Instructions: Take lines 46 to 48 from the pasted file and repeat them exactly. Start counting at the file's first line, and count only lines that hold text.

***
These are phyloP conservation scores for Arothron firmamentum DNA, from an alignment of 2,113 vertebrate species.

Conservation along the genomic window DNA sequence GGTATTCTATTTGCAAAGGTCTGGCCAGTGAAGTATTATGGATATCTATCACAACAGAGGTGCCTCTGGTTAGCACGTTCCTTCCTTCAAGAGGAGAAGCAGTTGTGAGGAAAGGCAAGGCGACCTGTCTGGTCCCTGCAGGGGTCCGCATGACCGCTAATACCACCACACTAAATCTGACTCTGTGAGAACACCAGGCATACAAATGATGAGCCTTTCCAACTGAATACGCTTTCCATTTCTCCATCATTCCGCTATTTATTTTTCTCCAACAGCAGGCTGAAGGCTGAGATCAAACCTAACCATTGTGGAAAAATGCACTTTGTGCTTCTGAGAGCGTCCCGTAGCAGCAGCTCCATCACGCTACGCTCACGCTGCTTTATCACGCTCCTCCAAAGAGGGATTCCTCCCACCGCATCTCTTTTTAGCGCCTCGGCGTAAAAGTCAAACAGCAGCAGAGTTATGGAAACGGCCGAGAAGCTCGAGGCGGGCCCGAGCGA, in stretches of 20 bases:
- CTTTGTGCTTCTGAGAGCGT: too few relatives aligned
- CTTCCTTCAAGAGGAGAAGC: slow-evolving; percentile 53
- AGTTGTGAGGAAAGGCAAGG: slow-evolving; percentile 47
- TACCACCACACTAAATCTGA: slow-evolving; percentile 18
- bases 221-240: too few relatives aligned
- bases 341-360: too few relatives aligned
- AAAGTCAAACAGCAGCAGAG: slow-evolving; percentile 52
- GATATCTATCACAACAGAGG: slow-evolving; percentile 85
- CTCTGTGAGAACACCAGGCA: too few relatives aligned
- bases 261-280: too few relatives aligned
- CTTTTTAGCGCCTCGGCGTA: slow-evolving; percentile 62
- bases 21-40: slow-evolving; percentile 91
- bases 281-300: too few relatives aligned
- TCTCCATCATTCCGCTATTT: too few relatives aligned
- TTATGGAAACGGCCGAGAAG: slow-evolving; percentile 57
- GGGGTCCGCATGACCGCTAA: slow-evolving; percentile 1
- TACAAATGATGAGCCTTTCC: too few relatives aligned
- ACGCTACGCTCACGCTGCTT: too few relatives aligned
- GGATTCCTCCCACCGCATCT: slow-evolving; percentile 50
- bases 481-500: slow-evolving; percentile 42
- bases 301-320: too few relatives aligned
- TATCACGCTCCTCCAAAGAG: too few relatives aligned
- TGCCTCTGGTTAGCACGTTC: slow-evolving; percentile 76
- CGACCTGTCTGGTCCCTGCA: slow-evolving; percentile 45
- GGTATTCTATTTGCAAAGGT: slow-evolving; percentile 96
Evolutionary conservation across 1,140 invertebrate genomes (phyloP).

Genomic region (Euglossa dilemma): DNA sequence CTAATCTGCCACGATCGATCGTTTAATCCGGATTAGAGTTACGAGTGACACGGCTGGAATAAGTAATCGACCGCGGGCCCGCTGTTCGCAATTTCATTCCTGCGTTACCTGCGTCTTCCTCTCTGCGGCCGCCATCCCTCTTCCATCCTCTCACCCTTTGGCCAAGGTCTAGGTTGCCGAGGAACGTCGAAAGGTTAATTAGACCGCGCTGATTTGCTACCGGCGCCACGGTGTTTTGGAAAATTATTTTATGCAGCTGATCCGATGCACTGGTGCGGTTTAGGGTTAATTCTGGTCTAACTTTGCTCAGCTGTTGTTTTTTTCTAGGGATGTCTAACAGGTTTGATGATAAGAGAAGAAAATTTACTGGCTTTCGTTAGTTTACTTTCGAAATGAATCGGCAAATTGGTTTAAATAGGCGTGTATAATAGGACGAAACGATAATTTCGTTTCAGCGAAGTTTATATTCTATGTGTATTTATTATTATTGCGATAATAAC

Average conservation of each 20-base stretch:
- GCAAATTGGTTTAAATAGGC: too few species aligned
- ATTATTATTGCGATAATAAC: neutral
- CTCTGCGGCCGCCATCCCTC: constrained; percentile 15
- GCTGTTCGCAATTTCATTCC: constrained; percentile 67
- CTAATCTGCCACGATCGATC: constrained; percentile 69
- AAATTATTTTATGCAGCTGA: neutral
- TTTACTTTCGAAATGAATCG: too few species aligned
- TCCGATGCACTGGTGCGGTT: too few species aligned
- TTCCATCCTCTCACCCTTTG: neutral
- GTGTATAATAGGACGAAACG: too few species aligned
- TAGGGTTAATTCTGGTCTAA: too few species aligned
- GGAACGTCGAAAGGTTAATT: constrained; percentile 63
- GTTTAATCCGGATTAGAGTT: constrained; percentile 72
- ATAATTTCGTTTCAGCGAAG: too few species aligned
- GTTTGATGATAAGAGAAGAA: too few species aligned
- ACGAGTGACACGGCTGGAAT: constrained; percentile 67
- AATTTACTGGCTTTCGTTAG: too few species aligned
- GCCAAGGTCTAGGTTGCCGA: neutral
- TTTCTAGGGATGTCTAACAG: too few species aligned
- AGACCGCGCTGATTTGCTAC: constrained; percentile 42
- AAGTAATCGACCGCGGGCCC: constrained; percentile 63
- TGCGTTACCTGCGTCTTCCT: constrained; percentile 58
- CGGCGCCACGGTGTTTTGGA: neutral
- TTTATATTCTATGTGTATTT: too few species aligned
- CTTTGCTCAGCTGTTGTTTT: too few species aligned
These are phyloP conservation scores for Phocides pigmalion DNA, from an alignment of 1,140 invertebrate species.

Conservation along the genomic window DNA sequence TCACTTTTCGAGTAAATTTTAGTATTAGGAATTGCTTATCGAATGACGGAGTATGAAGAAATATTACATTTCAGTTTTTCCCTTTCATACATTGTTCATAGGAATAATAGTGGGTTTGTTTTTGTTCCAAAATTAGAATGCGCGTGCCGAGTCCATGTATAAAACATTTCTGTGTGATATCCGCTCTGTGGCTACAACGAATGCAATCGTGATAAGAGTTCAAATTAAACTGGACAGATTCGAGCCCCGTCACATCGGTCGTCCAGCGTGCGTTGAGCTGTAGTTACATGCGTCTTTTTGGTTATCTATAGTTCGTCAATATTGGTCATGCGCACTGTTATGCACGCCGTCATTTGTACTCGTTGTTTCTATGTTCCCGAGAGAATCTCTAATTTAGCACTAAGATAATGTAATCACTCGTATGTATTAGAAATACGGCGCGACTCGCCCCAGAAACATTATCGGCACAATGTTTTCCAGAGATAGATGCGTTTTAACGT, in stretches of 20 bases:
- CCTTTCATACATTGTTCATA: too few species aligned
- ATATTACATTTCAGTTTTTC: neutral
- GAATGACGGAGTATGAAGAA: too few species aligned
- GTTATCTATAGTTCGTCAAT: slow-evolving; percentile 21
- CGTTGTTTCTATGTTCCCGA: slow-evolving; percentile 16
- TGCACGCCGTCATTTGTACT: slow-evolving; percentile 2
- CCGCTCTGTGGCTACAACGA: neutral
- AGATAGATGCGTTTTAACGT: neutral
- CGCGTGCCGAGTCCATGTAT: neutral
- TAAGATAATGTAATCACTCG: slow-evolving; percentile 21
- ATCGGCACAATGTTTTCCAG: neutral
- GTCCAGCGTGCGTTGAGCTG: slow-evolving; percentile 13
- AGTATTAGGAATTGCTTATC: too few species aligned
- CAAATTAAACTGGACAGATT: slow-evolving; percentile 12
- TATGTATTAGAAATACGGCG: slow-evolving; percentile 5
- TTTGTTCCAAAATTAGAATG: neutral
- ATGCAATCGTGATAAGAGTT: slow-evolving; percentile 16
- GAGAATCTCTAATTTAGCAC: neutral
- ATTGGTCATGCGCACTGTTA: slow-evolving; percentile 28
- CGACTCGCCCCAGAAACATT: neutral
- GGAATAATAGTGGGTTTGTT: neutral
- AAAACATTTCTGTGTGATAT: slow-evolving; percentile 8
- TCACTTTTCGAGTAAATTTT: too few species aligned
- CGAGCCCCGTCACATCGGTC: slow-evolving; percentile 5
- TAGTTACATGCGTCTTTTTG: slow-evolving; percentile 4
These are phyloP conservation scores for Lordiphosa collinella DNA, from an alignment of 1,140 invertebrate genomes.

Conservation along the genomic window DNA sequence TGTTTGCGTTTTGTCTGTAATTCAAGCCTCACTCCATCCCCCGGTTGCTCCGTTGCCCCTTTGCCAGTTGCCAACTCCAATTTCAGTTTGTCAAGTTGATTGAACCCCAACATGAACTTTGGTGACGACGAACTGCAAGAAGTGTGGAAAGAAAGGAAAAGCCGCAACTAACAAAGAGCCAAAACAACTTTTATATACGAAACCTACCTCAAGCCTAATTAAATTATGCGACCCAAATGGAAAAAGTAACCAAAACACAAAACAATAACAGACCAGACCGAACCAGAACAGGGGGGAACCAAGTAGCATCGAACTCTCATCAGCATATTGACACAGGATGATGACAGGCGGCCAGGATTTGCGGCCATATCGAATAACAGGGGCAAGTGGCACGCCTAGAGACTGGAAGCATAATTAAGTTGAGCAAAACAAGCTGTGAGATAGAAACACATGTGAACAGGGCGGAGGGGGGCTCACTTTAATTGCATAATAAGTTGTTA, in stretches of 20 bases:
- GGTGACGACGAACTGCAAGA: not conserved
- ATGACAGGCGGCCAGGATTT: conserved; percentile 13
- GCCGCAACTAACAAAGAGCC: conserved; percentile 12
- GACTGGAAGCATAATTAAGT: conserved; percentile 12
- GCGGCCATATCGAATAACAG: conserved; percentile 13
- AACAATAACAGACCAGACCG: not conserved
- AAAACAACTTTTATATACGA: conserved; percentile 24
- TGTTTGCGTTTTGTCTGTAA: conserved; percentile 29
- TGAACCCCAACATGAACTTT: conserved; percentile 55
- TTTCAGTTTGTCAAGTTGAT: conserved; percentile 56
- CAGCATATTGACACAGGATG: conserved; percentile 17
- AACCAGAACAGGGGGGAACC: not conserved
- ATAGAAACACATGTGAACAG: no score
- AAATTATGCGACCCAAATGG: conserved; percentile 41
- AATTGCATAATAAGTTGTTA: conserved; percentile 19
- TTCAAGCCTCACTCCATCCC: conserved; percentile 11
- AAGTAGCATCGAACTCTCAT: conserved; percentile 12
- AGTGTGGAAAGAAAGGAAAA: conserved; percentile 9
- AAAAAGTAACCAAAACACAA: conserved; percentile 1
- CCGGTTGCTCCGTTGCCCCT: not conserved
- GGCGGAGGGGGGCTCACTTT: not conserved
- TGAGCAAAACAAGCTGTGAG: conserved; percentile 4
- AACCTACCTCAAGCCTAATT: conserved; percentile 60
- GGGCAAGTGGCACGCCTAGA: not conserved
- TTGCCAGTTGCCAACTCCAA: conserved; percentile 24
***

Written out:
- ACGAGTGACACGGCTGGAAT: constrained; percentile 67
- AATTTACTGGCTTTCGTTAG: too few species aligned
- GCCAAGGTCTAGGTTGCCGA: neutral